Sunday, February 3, 2013

Women in Horror: American Mary

Mary Mason is an ambitious and focused medical student who is down her luck. Growing increasingly more broke, she desperately needs money and hits rock bottom when she applies to work at a strip club. During the sleazy interview, the club owner asks for her medical expertise when one of his associates is severely injured for an astronomical amount of money in cash. Of course, she performs the illegal surgery and feels sickened, but happy for the money. Later on, Beatress Johnson, a performer from the strip club who looks just like Betty Boop, approaches Mary for a business proposition involving extreme body modification. She refuses at first to focus on her studies, but after being traumatized and alienated by the teacher she truly admired and the medical field as a whole, she assents and throws herself full force into the dark and sometimes bizarre world of illegal body modification.

I have been itching to see American Mary since Jen and Sylvia Soska's panel from last year's San Diego Comic Con. I finally got the chance when the film was featured at LA's Screamfest and subsequently won most of the awards there, including best picture, best director, best actress, best makeup, and best cinematography  The plot and execution of this film is more unique than the majority of the horror films I've seen over the last year. It's truly a breath of fresh air among all the remakes and sequels with twists, turns, and shocking moments. It subverts expectations at every turn and avoids the typical formulaic horror for an unpredictable plot that kept me guessing what would happen. For a movie about surgery, the use of blood and gore is quite restrained and the entire film is beautifully shot. I expected buckets upon buckets of blood, especially after Dead Hooker in a Trunk. The cinematography is polished, gorgeous, and completely different from their previous film. The scenes of surgery are especially ethereal looking, enhanced by the use of Gounod's Ave Maria as background music.

The body modification community could have easily come off as freaks or monsters, but the Soska twins merely present them as normal people with tastes for socially unacceptable appearances. They also worked with people from the Church of Body Modification as consultants and actors to authentically portray their community. Since many of these people's reasons to get this type of surgery is just as, if not more, valid than those getting conventional plastic surgery, it begs the question why many of the procedures are illegal. This community in the film comes off as more welcoming and nice than the "normal" people. The members of the medical community are supposed to be the best and brightest our society has to offer, but are portrayed as manipulative adrenaline junkies that don't think twice about taking advantage of their students. This reversal of expectations provides a new perspective not typically seen in any genre.

The characters also aren't what one would expect. Mary Mason is a focused, driven woman, but she doesn't have many redeeming qualities. Her main motivations are selfish and greedy and her demeanor is largely aloof, detached, and fake. The only real difference in her behavior after the abuse is that an undercurrent of rage runs underneath her coldness. She also goes a bit crazy after embracing her lucrative and illegal career. Despite her flaws, she remains a sympathetic character throughout the film due to the writing and Katharine Isabelle's performance. She's a complex character, being the final girl and the killer at the same time. The rare glimpses of vulnerability and true emotion in Mary are priceless and brought about by the rough looking but genuinely kind hearted bouncer that works at the strip club. Billy is the sleazy strip club owner who regularly victimizes his employees. You wouldn't really expect him to have any redeeming qualities, but he is quite sweet to Mary and really cares about her. Their relationship gives an awkwardly romantic element to the film that adds a sweetness to a very dark film. These characters are far from perfect, but their glimpses of lightness and true emotion is beautiful in the backdrop of crime, jadedness, and violence.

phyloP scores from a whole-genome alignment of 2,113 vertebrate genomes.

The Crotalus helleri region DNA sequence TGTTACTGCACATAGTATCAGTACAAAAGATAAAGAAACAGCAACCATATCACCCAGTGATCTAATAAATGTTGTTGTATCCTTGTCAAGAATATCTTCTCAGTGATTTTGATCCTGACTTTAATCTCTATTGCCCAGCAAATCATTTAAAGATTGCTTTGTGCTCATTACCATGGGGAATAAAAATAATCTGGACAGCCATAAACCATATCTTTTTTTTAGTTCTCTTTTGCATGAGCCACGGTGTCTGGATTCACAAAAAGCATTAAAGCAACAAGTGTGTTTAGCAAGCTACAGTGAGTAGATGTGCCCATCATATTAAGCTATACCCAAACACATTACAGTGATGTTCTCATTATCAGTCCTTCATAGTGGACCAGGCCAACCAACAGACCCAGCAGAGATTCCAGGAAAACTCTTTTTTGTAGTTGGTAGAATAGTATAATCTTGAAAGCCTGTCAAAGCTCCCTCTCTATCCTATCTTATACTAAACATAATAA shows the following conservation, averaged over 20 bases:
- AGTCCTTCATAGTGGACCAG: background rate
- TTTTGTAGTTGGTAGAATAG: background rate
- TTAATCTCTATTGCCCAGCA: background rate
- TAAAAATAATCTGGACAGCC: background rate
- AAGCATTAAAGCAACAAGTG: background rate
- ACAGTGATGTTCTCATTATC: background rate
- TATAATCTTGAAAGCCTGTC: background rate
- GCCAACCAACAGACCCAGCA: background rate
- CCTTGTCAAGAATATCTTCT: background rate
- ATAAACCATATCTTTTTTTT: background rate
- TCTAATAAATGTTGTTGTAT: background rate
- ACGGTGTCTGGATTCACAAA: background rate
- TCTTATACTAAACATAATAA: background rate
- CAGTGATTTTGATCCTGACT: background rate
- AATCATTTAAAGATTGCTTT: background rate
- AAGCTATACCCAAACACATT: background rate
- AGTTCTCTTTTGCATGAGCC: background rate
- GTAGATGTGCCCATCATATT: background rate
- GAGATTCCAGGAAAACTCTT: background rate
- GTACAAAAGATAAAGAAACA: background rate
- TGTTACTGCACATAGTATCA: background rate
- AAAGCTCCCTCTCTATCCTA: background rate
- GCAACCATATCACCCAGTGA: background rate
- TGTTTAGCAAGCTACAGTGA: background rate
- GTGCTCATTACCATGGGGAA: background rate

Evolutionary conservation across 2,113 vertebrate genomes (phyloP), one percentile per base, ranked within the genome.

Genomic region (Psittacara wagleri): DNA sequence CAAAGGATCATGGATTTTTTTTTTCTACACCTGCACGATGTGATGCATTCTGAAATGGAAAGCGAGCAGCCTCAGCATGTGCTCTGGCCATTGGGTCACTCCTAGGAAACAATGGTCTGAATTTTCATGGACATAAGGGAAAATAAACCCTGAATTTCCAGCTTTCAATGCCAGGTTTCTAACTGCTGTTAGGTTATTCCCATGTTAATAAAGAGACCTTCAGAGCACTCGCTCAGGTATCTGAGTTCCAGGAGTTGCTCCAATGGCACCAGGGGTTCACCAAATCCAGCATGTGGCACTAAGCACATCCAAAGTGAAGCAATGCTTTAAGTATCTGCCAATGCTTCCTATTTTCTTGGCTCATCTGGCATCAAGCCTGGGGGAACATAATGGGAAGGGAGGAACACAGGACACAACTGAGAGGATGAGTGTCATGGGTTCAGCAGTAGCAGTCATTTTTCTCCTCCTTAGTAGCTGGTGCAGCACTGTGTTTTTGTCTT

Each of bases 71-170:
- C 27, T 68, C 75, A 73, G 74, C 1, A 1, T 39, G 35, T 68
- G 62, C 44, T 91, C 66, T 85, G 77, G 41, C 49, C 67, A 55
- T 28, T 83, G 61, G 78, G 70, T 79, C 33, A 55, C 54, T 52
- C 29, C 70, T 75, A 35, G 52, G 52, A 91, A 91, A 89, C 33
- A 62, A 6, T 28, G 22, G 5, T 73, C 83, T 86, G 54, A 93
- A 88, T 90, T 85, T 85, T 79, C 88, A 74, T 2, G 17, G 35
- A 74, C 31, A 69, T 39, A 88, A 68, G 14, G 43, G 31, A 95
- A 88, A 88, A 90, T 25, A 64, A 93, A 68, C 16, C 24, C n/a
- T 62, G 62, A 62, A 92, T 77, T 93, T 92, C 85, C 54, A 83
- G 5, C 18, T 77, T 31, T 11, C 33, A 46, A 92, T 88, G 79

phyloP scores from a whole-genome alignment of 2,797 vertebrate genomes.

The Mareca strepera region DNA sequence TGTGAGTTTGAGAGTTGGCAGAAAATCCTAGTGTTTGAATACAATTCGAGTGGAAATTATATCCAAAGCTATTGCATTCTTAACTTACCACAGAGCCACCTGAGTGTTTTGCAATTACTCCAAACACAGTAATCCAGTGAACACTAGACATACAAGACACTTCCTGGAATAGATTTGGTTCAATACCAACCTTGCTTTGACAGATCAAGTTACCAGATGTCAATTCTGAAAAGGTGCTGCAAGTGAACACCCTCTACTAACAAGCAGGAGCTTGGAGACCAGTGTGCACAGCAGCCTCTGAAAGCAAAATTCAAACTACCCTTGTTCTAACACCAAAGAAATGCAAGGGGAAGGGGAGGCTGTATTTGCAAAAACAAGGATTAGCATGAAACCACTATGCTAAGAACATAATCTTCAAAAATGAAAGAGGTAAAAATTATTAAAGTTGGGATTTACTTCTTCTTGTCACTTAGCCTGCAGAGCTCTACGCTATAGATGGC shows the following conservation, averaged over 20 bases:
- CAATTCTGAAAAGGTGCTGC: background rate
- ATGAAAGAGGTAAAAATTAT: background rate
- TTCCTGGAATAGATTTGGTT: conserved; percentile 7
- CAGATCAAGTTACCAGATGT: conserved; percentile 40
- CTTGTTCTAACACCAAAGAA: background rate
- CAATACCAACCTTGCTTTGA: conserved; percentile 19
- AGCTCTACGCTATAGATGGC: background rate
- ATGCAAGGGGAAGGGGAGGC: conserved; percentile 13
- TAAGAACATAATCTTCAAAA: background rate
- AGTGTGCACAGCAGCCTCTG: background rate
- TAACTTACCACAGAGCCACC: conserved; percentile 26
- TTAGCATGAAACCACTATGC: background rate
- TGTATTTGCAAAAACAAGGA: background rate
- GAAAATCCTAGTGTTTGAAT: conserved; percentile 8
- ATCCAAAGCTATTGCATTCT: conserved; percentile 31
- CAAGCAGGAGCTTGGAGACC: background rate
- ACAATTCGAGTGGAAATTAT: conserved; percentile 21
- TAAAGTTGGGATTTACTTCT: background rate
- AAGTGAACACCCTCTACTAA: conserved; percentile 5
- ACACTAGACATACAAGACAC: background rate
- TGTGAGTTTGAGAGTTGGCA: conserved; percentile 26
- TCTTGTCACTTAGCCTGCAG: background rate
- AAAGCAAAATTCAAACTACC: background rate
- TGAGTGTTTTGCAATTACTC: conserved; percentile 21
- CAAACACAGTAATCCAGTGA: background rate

The only problem I have with the film is the pacing. It seems to lose a little steam near the end, but picks up after a shocking turn of events. Everything else is wonderful. Todd Masters' makeup and prosthetics and the avoidance of CGI work in their favor because it looked real and I believe will look better as time goes by. The performances are singular and coupled with the writing are the real stars of American Mary. The characters are the most realistic I have seen on screen, especially in a genre usually rife with stock characters, and I love them, flaws and all. Jen and Sylvia Soska are not only kickass writers and directors, but genuinely nice people who take the time to reach out to their fans. I will watch anything they create from this point on because I know it will be different than anything I've seen and of the highest quality.

My rating: 9.5/10 fishmuffins

No comments: